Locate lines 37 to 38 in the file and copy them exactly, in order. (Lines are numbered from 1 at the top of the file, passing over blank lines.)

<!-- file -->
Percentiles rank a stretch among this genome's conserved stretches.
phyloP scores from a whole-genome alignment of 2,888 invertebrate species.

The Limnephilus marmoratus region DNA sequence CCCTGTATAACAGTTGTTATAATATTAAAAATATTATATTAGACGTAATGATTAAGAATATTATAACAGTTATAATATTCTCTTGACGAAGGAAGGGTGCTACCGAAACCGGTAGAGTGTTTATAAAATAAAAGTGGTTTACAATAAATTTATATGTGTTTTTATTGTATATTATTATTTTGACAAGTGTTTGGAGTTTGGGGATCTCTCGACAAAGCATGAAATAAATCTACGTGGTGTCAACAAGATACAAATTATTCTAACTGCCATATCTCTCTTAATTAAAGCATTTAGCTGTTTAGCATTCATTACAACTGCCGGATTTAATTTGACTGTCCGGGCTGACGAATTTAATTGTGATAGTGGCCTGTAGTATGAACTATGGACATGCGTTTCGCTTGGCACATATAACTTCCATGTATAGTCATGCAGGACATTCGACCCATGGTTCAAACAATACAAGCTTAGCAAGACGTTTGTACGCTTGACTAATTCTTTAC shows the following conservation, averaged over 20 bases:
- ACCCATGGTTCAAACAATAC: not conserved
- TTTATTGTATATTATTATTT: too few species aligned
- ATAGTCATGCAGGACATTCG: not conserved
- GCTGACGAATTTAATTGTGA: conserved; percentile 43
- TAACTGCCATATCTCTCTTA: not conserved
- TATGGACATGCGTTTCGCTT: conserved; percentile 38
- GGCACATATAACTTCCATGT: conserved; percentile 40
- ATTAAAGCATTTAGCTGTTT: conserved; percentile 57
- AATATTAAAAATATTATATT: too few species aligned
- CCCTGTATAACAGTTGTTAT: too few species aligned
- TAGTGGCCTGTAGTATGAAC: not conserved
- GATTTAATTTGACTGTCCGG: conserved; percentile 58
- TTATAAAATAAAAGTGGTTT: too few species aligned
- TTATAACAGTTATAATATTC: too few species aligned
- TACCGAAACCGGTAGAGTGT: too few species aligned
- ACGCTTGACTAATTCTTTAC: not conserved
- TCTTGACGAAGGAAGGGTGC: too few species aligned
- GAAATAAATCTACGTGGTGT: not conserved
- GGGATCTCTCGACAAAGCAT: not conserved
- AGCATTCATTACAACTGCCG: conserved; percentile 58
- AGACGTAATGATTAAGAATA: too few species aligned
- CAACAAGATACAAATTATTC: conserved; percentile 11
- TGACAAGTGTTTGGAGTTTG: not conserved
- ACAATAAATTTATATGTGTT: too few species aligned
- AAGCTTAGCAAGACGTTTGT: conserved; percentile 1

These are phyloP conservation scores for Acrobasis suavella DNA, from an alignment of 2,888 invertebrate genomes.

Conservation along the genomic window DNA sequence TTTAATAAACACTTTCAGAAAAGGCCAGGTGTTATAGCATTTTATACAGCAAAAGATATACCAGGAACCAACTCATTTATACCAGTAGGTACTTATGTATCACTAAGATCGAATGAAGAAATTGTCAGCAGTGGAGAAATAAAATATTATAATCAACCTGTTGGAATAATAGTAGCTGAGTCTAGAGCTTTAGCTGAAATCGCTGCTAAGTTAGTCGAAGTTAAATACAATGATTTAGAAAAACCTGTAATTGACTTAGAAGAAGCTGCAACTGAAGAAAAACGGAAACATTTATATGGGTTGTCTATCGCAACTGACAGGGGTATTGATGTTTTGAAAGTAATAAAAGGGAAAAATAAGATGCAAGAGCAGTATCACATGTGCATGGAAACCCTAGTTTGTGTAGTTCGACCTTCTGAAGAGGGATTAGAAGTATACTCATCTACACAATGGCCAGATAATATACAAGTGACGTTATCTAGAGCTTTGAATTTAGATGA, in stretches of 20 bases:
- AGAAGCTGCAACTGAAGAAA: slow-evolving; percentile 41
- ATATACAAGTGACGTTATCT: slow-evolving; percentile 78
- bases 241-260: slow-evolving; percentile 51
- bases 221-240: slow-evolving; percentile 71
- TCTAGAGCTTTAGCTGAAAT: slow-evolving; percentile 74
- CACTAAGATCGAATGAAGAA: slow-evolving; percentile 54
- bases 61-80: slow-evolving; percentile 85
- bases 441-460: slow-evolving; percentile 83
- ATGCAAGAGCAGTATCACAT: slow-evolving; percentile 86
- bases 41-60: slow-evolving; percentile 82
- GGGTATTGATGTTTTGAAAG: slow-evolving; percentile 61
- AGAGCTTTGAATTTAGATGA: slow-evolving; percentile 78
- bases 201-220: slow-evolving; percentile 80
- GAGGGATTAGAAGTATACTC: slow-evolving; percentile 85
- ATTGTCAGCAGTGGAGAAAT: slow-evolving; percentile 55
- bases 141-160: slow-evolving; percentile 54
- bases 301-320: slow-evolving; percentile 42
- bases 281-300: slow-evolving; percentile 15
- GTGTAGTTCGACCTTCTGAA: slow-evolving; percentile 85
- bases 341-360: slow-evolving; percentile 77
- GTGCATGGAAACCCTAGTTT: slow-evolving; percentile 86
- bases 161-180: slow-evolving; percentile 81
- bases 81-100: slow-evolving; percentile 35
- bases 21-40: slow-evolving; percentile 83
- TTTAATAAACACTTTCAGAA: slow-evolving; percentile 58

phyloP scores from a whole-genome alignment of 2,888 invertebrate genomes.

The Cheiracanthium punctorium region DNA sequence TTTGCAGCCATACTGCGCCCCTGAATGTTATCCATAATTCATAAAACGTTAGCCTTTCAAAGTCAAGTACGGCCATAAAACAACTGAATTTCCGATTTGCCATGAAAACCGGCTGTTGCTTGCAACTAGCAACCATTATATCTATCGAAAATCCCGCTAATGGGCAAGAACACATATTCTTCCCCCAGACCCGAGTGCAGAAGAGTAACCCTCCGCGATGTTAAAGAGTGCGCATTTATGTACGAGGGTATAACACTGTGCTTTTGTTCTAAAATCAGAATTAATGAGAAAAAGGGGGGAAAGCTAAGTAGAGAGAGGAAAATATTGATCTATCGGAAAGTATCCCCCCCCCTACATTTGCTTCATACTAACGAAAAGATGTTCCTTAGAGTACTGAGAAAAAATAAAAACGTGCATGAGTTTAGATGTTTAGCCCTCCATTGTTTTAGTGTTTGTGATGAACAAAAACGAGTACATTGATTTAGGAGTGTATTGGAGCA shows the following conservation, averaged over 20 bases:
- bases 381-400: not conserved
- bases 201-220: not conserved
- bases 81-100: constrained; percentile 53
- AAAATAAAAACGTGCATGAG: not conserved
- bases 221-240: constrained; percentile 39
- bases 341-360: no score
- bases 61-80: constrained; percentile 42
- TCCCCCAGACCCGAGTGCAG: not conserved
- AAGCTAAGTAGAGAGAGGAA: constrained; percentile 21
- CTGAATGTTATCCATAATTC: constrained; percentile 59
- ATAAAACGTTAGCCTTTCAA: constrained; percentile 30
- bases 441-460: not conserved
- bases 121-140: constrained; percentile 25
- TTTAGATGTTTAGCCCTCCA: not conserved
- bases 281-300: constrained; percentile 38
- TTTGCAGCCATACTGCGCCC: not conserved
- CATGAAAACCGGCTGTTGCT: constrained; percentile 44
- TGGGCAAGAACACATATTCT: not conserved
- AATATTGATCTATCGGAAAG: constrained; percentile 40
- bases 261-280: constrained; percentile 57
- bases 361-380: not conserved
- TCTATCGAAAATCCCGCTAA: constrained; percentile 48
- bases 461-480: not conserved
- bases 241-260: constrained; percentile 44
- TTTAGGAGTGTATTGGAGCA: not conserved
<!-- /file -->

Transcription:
- bases 61-80: slow-evolving; percentile 85
- bases 441-460: slow-evolving; percentile 83